It’s hard not to be moved by THE MIRACLE WORKER. From its genesis on TV’s PLAYHOUSE 90 to its Tony Award-winning Broadway production and the celebrated film (and later stage revivals and TV movies), the story of Helen Keller and her teacher Annie Sullivan is the stuff of great drama. But nothing captures the inspirational magic of the story like the 1962 film adaptation of William Gibson’s play.
Arthur Penn’s direction is justly lauded as are the well-deserved Oscar-winning performances of Anne Bancroft and Patty Duke as Annie and Helen. Not often getting the credit it is due is Laurence Rosenthal‘s beautiful score.
This was one CD I was not going to miss again.
Rosenthal was originally hired to provide a score for the stage production. Though that idea was scrapped, we can thank the play’s original producer, Fred Coe, and Penn for bringing Rosenthal back for the film.
The score is based on three main themes–one each for Annie and Helen, both based on separate three-note motifs, and a tender interpolation of the lullaby “Hush, Little Baby,” which serves to show the budding relationship between Annie and her pupil. Annie is no wall flower and her theme is full of bustling energy.
Helen’s theme, which begins with a descending three-note motif, offers a haunting hint at her loneliness and isolation. The story, of course, climaxes at the scene at the water pump. As Helen’s neck strains and she slaps her palm, her theme yearns upward one final time in joy and recognition as she discovers the ability to “speak”. If the combination of the story, the performances, and Rosenthal’s music don’t move you at this point, you better check your pulse.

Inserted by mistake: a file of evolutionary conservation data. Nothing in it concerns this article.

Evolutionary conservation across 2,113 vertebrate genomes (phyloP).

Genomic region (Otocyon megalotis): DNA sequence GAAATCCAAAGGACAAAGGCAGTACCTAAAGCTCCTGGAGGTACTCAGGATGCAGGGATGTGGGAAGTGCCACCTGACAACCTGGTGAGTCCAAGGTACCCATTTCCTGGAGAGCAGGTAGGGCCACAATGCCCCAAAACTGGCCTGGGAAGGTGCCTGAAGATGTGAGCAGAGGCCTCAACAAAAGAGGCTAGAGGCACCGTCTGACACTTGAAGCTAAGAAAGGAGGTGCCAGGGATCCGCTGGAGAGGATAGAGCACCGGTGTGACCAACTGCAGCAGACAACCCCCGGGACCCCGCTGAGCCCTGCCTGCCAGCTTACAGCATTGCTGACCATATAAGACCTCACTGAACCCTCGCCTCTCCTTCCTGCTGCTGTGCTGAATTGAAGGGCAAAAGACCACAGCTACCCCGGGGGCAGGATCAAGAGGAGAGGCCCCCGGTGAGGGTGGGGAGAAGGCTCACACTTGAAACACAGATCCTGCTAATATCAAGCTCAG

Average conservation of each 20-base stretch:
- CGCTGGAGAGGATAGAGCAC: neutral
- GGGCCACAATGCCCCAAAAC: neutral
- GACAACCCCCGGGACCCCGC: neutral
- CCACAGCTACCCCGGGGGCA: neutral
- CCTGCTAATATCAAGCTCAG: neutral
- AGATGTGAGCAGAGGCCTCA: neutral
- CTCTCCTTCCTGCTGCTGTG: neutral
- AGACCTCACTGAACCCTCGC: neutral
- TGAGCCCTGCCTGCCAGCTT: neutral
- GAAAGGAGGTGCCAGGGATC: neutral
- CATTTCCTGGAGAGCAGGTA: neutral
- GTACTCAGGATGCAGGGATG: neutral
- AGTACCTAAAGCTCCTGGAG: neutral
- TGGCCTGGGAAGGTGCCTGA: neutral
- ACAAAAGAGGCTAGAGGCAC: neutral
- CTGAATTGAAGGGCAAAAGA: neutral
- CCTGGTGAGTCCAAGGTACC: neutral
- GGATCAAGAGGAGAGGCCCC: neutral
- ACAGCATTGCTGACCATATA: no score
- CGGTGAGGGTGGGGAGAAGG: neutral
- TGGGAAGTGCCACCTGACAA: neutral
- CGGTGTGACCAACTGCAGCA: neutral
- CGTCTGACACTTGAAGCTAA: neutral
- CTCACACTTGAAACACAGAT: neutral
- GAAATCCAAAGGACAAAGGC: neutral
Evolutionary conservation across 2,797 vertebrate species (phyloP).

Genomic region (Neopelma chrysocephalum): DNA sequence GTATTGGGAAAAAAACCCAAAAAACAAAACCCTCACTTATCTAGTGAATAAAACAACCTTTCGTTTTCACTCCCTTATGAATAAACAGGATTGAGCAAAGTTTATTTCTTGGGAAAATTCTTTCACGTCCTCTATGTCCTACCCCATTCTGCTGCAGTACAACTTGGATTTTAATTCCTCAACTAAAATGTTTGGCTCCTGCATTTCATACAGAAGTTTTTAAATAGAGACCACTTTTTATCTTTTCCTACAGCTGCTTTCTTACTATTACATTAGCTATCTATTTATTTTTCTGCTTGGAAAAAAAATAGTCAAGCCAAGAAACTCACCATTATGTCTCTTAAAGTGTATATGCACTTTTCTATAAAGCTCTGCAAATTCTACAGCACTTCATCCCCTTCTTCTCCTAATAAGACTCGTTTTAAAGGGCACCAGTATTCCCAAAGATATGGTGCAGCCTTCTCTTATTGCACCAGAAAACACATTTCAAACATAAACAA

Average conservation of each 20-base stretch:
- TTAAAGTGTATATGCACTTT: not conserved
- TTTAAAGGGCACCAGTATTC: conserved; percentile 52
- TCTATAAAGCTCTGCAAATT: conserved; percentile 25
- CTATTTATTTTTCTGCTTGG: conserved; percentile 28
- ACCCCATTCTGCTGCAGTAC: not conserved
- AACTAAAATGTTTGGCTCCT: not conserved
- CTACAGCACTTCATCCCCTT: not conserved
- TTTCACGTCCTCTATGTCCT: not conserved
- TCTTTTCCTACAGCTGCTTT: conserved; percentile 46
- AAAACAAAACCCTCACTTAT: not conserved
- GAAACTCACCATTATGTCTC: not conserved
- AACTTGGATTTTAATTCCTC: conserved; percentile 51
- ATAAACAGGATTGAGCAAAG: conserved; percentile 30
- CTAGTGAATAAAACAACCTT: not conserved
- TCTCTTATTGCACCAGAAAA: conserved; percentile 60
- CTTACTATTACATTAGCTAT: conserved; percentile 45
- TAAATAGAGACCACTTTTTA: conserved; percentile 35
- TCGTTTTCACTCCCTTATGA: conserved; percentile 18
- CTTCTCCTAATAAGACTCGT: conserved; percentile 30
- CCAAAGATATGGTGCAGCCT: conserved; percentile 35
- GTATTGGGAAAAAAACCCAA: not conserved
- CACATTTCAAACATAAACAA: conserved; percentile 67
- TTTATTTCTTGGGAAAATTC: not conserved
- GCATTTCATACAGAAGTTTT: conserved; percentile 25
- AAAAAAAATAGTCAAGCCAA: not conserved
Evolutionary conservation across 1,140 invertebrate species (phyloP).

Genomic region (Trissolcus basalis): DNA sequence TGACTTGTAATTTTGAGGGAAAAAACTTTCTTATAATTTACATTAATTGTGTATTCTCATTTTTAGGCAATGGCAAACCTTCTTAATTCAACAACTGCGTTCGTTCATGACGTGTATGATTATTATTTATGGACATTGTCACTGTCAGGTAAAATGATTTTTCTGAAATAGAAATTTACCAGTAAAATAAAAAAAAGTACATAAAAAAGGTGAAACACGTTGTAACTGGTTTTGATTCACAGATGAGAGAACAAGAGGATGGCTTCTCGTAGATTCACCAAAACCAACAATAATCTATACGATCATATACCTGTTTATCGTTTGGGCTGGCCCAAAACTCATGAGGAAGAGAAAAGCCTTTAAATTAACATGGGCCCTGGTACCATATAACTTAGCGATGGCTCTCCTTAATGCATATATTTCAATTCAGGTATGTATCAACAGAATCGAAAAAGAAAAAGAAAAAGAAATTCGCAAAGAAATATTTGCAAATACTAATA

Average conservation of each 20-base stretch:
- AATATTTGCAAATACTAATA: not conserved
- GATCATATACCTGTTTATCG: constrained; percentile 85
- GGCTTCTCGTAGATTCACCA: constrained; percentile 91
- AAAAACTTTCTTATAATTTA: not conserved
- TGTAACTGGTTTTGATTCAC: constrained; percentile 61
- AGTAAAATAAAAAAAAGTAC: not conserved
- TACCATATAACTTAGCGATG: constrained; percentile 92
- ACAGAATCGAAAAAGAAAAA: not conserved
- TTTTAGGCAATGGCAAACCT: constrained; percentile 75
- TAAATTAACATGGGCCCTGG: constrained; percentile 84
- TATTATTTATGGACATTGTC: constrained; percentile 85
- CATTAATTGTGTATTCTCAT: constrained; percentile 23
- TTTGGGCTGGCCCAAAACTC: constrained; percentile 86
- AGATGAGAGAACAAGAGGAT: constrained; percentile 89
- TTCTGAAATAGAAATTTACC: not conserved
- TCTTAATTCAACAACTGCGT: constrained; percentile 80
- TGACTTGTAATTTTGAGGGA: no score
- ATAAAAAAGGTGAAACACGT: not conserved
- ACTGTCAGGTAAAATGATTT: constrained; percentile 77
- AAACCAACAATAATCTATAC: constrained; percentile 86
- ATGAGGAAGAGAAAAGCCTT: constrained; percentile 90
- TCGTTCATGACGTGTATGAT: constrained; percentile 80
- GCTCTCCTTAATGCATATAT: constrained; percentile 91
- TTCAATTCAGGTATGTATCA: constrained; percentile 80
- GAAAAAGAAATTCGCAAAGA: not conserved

Because of his success in television, Rosenthal’s sporadic film career has never received proper acknowledgment. His scores for A RAISIN IN THE SUN, BECKET, and THE RETURN OF A MAN CALLED HORSE are particularly noteworthy. But there is something special about THE MIRACLE WORKER. What could have easily have become maudlin and trite in the hands of a lesser composer is instead a delicate, simple score that never overwhelms the drama.
The music contains hints of Copland and Barber-like harmonies in spots, yet is a total original. The score was recorded by members of the New York Philharmonic in the ballroom of the Great Northern Hotel in New York. On certain tracks, you can hear chair movement and other sounds from the recording sessions which, rather than distracting, give the recording a sense of immediacy and intimacy. The liner notes by John Takis manage to give us just enough information on the film and Rosenthal without sacrificing a discussion of the score.
The score had only been released previously on a 2-CD promo of Rosenthal’s music available through the Film Music Society. Intrada’s commercial release sold out at most online retailers within a couple of days. Thanks to Intrada for bringing this miraculous score to light once again, albeit briefly.